England so far: Scapegoats, fatigue and a mid-life crisis

It is not inconceivable that England will spark into life now that we’re at the knock-out stages, but from the evidence so far any hope of Roy’s boys progressing past Iceland and pulling off a memorable quarter final in Paris is precisely that: hope. Ground in optimism over reason.

That’s because what we’ve witnessed against Russia, Wales and Slovakia has hardly pulsed the blood even when you factor in a dominant first half display in one and a last minute winner in another. Largely England’s Euro campaign to this point it has been insipid, predictable and not a little flat.

Which is sadly a nationwide deflation of the positivity that surged through every English supporter in the weeks leading up to Euro 2016 because despite many pundits claiming this was the most realistic we’d ever been as a country in the build up to a major tournament it was impossible not to get caught up in the excitement and razzmatazz as France loomed ever closer.

Instincts and logic were discarded as the final 23 were announced. Five strikers. The youngest squad over there. Then there was the gung-ho exuberance of England’s recent 3-2 win in Germany. We could maybe do something special here after all.

In the event England’s long-term affliction of tournamentitis set in from the off, a condition that has spiked every two years since our ‘Golden Generation’ came to prominence and results in a temporary bout of underwhelming bleugh.

For the past twelve months Jamie Vardy and Harry Kane have been two of the most lethal and brilliant strikers across the continent. Suddenly one looks a shadow of his fiery ferreting self, the other absolutely knackered. In possession meanwhile a midfield that individually were creative, incisive and cocksure at their clubs have collectively settled for safe square passes that barely bruise the opposition’s shape.

It is a thoroughly depressing thing to write but England’s three performances at this summer’s Euros have been so typically England at a major championship you could swap any one of the players with a Gerrard or Ferdinand or Vassell and only the new Nike kit would suggest it is 2016.

So who or what is to blame? Indeed should any blame need to be apportioned? The displays may have been somewhat lacklustre but the Three Lions are still roaring and will be clear favourites for their last 16 commitment.

The answer to the second query is an absolute yes. By failing to top Group B Kane and co now find themselves having to navigate an extremely tricky route to glory. A half of death if you like.

To solve the first requires us to look the England coach, England fans and media, and English football in general square in the face.

The confusing contradictions of Roy

Hodgson is a schoolmasterly coach known for caution and self-preservation who presumably irons his socks each evening. How strange then that he selected a wildly unbalanced squad that contains just three centre-backs, one specialist holding midfielder, and an abundance of strikers.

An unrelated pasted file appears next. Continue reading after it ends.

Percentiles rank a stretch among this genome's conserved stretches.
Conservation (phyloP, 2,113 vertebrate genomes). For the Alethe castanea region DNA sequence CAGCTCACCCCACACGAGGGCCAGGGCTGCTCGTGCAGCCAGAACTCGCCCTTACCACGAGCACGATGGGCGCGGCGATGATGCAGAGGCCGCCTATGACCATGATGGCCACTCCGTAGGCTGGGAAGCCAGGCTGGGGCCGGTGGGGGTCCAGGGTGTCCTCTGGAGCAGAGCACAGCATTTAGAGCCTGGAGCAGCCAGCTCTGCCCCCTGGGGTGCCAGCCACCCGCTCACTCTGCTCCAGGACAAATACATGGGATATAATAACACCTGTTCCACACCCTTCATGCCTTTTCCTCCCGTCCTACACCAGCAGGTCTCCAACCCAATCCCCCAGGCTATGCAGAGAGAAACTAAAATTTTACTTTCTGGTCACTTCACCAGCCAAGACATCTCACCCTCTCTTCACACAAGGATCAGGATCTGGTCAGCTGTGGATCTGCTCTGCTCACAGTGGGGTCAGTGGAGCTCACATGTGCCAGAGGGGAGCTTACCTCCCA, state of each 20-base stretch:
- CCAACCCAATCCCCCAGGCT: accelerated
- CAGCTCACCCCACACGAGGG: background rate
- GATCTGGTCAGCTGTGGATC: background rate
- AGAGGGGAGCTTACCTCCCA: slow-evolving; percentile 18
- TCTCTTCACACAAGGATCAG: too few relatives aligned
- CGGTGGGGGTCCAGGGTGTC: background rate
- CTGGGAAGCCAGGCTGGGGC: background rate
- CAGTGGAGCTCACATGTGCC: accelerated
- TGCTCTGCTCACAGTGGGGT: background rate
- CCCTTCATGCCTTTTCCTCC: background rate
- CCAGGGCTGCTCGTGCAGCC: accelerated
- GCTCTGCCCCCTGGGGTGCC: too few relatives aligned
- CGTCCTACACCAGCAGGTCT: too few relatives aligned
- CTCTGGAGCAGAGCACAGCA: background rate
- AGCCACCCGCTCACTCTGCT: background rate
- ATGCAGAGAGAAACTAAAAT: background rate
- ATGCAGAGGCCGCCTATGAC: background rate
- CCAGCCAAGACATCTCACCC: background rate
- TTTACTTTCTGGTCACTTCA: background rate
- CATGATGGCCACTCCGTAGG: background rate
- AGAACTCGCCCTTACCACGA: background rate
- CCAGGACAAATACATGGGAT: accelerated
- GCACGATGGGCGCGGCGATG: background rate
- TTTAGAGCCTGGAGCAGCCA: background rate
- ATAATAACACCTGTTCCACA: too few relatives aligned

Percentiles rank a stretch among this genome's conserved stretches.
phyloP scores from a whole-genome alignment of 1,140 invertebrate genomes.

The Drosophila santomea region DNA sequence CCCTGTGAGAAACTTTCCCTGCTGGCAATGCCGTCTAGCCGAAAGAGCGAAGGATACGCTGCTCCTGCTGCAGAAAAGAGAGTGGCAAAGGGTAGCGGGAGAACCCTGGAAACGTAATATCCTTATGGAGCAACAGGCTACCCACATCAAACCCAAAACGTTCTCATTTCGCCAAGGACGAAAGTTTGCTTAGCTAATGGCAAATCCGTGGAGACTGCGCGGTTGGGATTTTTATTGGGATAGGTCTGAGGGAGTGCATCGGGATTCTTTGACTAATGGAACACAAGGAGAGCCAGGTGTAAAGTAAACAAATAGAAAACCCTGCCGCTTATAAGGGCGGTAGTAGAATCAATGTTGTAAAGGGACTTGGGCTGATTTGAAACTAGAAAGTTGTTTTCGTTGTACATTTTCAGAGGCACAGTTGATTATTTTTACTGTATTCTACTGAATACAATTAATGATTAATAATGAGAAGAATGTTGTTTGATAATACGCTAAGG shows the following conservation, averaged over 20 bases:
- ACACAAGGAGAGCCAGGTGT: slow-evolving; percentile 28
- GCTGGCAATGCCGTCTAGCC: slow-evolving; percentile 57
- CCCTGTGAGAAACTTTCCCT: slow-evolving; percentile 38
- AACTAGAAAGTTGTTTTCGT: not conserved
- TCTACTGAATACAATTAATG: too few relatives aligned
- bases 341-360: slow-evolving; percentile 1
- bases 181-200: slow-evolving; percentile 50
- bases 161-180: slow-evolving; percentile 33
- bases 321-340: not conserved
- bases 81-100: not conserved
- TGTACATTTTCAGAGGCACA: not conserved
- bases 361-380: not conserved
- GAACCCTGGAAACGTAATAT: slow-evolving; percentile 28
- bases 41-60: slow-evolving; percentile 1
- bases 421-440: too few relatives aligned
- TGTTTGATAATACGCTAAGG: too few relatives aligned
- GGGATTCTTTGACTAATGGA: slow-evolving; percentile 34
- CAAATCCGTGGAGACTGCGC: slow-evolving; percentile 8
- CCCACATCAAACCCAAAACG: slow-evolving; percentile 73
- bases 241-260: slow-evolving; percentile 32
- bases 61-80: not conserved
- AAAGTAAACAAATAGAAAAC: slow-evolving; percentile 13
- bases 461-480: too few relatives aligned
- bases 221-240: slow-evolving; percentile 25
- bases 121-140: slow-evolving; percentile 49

If this is a manager’s mid-life crisis could he not have spared the country probable heartbreak and simply bought a supercar instead?

Yet it gets considerably worse as the 68-year-old’s instincts win out over his new-found abandon. So what we’re witnessing is a squad of players best utilised to attack at will neutralised by instruction.

It’s a halfway house that cancels out each opposing strategy and is leading to confusion and mediocrity on the pitch.

Destruction from within

England may have won the World Cup in 1966 without wingers but times have moved on and without genuine width it’s akin to taking on the best at Wimbledon but only playing forearm.

Raheem Sterling – England’s only recognised winger – came into this tournament deplete of confidence and recovering from injury. Both physically and mentally our potential ace in the pack was in desperate need of rebuilding and quickly.

So what did the English media and supporters do? Unite in scapegoating a lad who has just turned 21, even going as far as to create social media campaigns to have him sent back home.

Well done everyone. Well done.

In ’66 England won without wingers. We won’t this time.

An institution of wringing our talent dry

Last season Harry Kane played 4524 minutes of football and just shy of 3500 minutes the season before. By the time he made his international debut in March 2015 it was already quite clear that he was going to be a prominent figure for England at this summer’s Euros which makes the decision to include him as an overage player at last summer’s Under 21s championship one of the most stupidest in recent times.

Because that means – with no winter breaks like in Germany or Spain to boot – the young centre-forward who England are pinning so much hope on at the Euros has now played top level football non-stop for two whole years without a break. And there is surprise that he is looking mentally drained.

Still on topic but at the other end of the spectrum we have Jack Wilshere whose 141 minutes of Premier League action in 2015/16 inevitably means he is feeling his way through games and training in France. Meanwhile Danny Drinkwater – unquestionably England’s best box-to-box midfielder of the past year who just happens to play for an unglamorous club – twiddles his thumbs at home.

Our finest talent are only our finest talent if they are fit and able and if that is stating the bleeding obvious then maybe it still needs pointing out from time to time.

Article title: England so far: Scapegoats, fatigue and a mid-life crisis

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